No emergency shelters available for stranded motorists
Scores of stranded motorists during Monday night and Tuesday morning’s storm ended up needing a place to stay.
Nowhere in the county did an emergency shelter open.
“Usually, emergency shelters are opened for temperatures,” emergency manager Marcy Hostetler said.
Hostetler praised county residents who opened their homes to provide shelter to those who were stranded in the weather.
“Right now, we have stranded motorists sheltering at neighbors’ houses,” she said. “There was one an officer took to a hotel.”
Some had others with them, and some people had nearby places they were willing to go.
“We do not force somebody to pick a location,” she said. “In Marion County we have a lot of very good, kind-hearted people who opened up their homes and said, ‘hey, come stay with me.’ That’s the essence of small towns. That’s why we love Marion County because that’s what we do.”
Dispatchers got 30 calls about vehicles stuck or in a ditch, Hostetler said.
“This is 30 calls, not necessarily 30 vehicles,” she said. “There were times when law enforcement arrived on scene and more than one vehicle was there.”
Hostetler said some drivers waited for tow trucks and, once they arrived, continued on their route. Some went to a local hotel. Some were picked up by good Samaritans and stayed with them until their vehicle was towed. Some already had help on the way. Some asked law enforcement officers or passersby to take them to specific locations in town.
Undersheriff Larry Starkey was called to the intersection of Alamo Rd. and US-56. A couple from Baltimore headed toward McPherson had turned south onto Alamo Rd. and got about a quarter of a mile before getting stuck.
A tow truck missed seeing them. The couple called again later, and Starkey found them. After the tow truck pulled them back onto the highway, Starkey led them to Hillsboro, where they spent the rest of the night in a parking lot at Casey’s.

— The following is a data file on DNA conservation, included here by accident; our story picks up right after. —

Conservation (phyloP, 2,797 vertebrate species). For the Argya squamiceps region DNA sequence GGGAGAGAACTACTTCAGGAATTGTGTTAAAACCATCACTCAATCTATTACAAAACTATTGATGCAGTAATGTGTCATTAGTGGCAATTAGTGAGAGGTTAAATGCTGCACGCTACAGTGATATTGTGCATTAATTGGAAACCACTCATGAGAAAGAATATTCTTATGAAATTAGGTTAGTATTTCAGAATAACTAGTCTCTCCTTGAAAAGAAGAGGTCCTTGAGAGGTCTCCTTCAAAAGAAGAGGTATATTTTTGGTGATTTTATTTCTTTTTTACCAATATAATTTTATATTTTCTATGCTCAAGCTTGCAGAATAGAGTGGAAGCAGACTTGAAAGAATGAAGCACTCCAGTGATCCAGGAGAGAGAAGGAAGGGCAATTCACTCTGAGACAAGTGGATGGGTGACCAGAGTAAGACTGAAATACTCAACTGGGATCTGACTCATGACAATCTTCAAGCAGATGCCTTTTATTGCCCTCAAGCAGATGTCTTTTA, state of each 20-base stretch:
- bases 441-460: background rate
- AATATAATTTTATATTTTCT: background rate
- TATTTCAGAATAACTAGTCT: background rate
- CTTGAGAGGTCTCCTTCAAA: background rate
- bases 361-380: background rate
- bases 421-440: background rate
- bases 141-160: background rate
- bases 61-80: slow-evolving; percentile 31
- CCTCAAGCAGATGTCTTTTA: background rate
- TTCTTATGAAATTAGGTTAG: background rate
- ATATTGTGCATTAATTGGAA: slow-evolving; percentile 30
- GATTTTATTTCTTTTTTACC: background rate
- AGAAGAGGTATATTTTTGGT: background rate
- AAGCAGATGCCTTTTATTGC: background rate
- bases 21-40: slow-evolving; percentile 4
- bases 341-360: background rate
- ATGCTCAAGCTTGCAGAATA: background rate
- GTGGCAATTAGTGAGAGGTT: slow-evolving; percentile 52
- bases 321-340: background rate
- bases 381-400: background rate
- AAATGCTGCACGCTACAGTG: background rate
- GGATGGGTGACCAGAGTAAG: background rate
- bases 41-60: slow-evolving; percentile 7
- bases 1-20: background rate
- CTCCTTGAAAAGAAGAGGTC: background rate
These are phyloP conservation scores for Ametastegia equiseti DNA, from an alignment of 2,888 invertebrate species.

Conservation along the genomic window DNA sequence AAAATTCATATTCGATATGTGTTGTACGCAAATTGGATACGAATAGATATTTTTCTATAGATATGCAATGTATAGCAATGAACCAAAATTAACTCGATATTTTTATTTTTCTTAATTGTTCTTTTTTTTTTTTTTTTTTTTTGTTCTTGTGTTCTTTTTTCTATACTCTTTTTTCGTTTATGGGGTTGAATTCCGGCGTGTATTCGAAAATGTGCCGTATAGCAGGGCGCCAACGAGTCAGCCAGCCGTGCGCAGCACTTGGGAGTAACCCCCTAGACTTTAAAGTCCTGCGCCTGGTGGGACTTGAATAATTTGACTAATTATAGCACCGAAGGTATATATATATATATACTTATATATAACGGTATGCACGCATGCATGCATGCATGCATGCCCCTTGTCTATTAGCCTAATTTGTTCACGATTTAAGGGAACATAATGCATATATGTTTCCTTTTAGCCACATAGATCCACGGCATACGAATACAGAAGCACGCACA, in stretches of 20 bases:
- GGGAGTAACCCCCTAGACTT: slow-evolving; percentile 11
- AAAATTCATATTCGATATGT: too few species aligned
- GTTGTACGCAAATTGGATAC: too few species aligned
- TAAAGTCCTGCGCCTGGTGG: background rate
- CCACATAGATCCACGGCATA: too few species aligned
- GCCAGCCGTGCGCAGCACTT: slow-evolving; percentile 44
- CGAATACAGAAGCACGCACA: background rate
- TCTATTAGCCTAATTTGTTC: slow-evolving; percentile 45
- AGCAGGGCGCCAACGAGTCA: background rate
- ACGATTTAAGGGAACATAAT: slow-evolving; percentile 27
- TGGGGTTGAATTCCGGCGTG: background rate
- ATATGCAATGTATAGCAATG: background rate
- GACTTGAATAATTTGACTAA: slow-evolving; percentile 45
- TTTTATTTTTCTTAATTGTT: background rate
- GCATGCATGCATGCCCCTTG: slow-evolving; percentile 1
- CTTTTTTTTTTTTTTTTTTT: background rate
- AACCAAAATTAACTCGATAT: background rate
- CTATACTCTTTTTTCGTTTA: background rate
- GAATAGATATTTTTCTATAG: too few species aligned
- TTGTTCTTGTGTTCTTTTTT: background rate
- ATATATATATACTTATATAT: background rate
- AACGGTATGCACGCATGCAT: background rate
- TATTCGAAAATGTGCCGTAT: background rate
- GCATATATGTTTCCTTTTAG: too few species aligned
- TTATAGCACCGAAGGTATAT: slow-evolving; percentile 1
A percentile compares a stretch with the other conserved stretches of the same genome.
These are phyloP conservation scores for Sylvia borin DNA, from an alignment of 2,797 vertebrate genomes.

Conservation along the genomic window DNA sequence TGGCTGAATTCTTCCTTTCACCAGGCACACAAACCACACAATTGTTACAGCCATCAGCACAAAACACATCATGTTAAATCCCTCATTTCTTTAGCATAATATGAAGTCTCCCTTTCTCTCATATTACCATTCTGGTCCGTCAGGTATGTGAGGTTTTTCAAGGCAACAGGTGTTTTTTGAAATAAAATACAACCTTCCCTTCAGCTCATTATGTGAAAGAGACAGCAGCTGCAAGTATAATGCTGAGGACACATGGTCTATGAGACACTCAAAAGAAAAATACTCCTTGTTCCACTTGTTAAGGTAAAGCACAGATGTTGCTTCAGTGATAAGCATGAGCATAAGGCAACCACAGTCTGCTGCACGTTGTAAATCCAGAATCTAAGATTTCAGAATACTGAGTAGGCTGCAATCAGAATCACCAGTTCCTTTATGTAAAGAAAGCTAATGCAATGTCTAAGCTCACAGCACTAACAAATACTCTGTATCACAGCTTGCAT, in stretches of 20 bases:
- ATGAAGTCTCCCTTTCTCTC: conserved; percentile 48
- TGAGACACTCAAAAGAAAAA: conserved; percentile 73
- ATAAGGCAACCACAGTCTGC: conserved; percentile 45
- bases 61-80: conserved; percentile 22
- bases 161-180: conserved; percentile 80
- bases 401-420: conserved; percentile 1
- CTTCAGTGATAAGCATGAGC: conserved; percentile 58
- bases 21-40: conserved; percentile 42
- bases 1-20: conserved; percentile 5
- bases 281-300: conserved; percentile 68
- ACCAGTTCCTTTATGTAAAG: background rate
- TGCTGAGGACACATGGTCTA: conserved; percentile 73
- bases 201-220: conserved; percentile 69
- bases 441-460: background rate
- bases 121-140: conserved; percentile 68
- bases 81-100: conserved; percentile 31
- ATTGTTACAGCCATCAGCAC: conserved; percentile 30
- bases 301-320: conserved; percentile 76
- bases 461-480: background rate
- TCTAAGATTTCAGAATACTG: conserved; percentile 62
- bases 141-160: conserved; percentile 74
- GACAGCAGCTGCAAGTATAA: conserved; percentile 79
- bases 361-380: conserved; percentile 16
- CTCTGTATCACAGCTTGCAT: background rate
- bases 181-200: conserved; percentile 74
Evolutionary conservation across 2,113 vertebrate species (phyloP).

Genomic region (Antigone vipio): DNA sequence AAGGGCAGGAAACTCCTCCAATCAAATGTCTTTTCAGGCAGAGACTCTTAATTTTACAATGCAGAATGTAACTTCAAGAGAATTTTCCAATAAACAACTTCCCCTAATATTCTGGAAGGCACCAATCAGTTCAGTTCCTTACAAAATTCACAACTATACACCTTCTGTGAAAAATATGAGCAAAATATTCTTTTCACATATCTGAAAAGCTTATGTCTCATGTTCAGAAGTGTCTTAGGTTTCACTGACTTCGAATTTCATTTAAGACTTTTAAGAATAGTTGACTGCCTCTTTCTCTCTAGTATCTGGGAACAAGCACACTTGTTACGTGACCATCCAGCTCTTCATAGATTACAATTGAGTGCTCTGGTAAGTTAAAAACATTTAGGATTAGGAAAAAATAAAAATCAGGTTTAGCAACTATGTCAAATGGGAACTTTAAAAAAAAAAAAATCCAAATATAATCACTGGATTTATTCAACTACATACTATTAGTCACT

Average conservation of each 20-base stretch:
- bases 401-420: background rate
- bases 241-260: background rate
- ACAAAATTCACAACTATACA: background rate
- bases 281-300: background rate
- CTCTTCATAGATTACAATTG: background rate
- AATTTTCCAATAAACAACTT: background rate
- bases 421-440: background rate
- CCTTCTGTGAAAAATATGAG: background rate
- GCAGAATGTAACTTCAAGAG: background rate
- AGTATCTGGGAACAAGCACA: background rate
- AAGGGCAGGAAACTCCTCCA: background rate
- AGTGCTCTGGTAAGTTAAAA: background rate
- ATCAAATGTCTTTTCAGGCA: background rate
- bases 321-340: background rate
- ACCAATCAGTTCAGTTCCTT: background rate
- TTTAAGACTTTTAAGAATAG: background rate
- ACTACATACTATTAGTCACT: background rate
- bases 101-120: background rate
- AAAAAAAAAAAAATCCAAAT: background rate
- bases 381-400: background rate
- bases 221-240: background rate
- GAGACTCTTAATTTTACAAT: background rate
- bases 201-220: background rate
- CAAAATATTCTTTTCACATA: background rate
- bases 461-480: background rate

Starkey, who already had worked all day, went on duty around 11 p.m. because Josh Meliza was the only deputy on duty and “was pretty busy.” Starkey was out until after 4 a.m.
He noticed electricity was on and off a lot.
Utility workers had a busy night as well.
“Most of our crews got called out about 6:30 p.m. Monday,” Marion assistant city clerk Becky Makovec said. “I believe we had three out all last night.”
When a fourth came to work Tuesday morning, one who had been on duty all night was sent home to get some sleep so he could be called out Tuesday night if need be, she said.
City residents faced many interruptions with electricity, she said.
Around noon Tuesday, so many people in the south portion of town had electrical issues, the city’s south switch was turned off and back on to restore service to them.
“As of Tuesday afternoon, everybody was back on and everyone was restored,” Makovec said.
City street crews took to trucks and started clearing streets about 5 a.m.
“We had several incidents with the electric last night,” Hillsboro city administrator Matt Stiles said Tuesday. “Our guys were out pretty much all night.”
Tree branches weighted with snow dropped onto power lines and caught fire, Stiles said. Transformers also blew. The problems weren’t limited to a specific area of town.
“Whenever you get that much snow that fast, things happen,” Stiles said.
Stiles said city crew members are prepared and ready for this weekend’s forecast of deeply cold weather.
Evergy spokeswoman Lindsey Temaat said 100,000 customers in the utility’s eastern half of Kansas and western Missouri service area lost power.
“We have restored power to over 60,000,” Temaat said.
As of 1 p.m. Tuesday, 35,000 customers across Evergy’s service area remained without power.
Evergy’s work to restore power to its customers was hampered by high winds — in excess of 50 mph in some areas — and snow-packed and slick roads. Poor visibility also slowed linemen’s work.
Schools and many businesses and offices were closed Tuesday. Hillsboro city offices were closed, but employees worked from their homes.
Stiles said he went to city hall at 8 a.m. and opened the doors, but employees were having too much trouble getting to work, so about 10 a.m. he decided to close the office.
The courthouse also was closed.
Last modified Jan. 10, 2024